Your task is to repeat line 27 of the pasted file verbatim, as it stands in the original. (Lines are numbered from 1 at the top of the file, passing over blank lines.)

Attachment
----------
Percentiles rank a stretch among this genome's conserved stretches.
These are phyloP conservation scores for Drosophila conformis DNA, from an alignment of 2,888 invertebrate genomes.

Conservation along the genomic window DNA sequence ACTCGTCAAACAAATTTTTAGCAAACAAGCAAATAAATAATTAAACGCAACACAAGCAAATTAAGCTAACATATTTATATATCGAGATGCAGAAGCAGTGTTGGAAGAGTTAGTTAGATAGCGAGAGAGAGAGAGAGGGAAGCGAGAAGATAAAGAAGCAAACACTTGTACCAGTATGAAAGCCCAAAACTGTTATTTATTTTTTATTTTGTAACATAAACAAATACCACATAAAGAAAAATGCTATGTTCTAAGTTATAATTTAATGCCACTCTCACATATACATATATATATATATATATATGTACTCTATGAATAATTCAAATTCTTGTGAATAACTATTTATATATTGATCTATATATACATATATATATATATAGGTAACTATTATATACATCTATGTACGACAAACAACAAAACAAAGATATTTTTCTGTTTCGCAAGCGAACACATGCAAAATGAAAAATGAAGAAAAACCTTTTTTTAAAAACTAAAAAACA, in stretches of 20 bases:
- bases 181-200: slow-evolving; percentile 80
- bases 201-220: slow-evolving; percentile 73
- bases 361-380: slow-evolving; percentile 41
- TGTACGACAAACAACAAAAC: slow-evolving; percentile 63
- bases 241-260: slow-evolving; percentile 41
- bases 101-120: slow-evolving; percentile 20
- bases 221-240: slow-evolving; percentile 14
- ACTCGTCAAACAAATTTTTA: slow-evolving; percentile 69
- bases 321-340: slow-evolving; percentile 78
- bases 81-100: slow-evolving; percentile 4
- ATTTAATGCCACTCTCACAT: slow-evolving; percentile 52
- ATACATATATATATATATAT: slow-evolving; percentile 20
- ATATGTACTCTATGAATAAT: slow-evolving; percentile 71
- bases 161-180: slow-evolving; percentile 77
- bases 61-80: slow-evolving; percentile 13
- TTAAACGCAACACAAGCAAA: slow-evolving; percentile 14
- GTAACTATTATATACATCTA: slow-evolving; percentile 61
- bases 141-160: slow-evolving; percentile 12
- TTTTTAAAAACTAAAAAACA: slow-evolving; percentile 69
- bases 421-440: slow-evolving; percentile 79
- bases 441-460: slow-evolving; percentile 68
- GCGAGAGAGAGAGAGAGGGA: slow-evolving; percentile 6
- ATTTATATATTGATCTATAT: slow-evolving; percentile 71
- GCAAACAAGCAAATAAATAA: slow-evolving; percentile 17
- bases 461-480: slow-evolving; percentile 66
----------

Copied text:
- GCAAACAAGCAAATAAATAA: slow-evolving; percentile 17